Sow SPINACH . . . the real thing
Clever cooks, it is said, can make any vegetable into spinach. But, as with so much that cooks “make,” the concoction cannot provide the health-giving benefits of the real thing. And more important, the real thing tastes better.
For winter use, sow the prickly or rough-seeded variety thinly in drills 1 in. deep and 1 foot. apart. If possible, avoid full sun.
Thin to 3 in., then to 6 in. apart as plants develop. The best flavoured plants are fairly big, with broad, crisp leaves about the size of a saucer—this means proper attention to thinning.
Adjectives may relieve but they do not reduce the battalions. Traps do, especially if hung among the plum trees.
The only satisfactory way of dealing with wasps where they are causing damage to fruit is to find the nests in the neighbourhood and kill the colonies by poisoning.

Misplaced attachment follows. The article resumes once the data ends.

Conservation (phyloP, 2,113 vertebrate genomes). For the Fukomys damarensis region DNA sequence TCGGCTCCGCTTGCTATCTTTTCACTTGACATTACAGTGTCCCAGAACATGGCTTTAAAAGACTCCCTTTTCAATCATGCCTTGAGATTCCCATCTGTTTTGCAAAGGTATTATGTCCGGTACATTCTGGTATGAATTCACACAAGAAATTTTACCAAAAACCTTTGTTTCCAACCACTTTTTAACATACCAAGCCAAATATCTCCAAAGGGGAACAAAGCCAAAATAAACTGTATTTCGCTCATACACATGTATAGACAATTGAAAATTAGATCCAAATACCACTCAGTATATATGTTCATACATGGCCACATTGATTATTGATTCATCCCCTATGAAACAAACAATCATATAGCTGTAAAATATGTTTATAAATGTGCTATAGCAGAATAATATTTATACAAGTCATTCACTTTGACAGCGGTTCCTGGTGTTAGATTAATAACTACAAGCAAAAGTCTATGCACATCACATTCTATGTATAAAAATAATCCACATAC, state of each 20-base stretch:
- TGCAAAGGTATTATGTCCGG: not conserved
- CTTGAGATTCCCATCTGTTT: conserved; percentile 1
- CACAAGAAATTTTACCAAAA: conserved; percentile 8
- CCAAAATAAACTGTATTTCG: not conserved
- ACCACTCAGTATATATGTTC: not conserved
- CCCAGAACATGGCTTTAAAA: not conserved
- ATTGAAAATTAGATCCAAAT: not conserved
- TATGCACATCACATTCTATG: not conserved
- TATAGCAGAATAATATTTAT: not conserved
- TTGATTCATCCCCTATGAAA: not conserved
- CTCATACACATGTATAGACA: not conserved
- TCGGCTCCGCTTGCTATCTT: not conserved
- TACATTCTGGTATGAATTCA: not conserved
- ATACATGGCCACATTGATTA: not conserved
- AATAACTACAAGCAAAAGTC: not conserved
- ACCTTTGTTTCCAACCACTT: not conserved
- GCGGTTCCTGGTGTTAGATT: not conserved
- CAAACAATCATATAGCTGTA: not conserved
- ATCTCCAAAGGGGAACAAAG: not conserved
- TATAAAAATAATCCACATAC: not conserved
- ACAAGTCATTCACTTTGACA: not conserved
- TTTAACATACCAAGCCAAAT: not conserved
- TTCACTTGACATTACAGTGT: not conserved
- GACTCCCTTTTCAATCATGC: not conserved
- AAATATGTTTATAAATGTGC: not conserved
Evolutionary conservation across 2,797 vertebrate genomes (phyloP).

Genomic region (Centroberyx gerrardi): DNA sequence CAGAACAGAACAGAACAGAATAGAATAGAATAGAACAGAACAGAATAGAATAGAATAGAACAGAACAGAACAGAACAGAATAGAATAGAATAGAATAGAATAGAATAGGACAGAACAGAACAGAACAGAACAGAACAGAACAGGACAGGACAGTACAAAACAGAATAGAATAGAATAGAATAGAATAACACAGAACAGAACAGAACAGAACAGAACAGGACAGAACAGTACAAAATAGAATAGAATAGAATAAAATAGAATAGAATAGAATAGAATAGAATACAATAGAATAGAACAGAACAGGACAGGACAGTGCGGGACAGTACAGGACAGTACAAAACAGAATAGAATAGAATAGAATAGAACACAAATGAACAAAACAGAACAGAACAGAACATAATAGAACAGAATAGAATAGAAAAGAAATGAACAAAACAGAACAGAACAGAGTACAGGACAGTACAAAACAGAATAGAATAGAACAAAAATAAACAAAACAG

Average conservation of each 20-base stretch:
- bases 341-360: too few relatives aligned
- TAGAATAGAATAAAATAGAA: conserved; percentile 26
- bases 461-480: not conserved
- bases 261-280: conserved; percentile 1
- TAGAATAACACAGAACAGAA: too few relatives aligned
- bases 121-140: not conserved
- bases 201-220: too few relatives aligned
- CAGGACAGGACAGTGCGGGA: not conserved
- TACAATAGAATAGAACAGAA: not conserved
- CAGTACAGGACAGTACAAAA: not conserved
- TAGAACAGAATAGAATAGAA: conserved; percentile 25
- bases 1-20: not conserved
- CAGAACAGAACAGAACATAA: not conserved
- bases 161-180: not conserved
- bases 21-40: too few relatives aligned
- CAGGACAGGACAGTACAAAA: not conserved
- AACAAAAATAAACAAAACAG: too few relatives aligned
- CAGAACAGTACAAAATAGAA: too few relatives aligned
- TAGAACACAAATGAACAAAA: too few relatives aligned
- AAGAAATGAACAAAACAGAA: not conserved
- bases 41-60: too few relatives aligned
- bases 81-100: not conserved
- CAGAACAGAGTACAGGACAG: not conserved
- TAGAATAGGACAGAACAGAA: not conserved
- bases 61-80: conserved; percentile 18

There are various materials that can be used to destroy wasps in their nests. Some are dangerous in in-expert hands but ground Derris root is safe and is effective and simple to use. Put a dessert-spoonful of the powder as far into the entrance of the nest as possible, and also sprinkle a little round the entrance so that the wasps will get it on their feet and feelers when entering or leaving the nest.
Some people use tar, creosote, or paraffin successfully. The liquid must be poured well into the nest or a soaked rag or piece of sacking pushed in by means of a stick.
Please see this page on Insecticides then and now. Creosote is not available to the public although it is for professional use.
The best time for dealing with wasps’ nests is at dusk when most of the workers are inside. If desired, the nests may be dug out on the following day and destroyed by burning.
Trapping by means of jam-jars hung among the trees helps to reduce the population but is only a palliative. The jars should be half to three-quarters full of water into which a spoonful of jam has been stirred or a little stale beer added.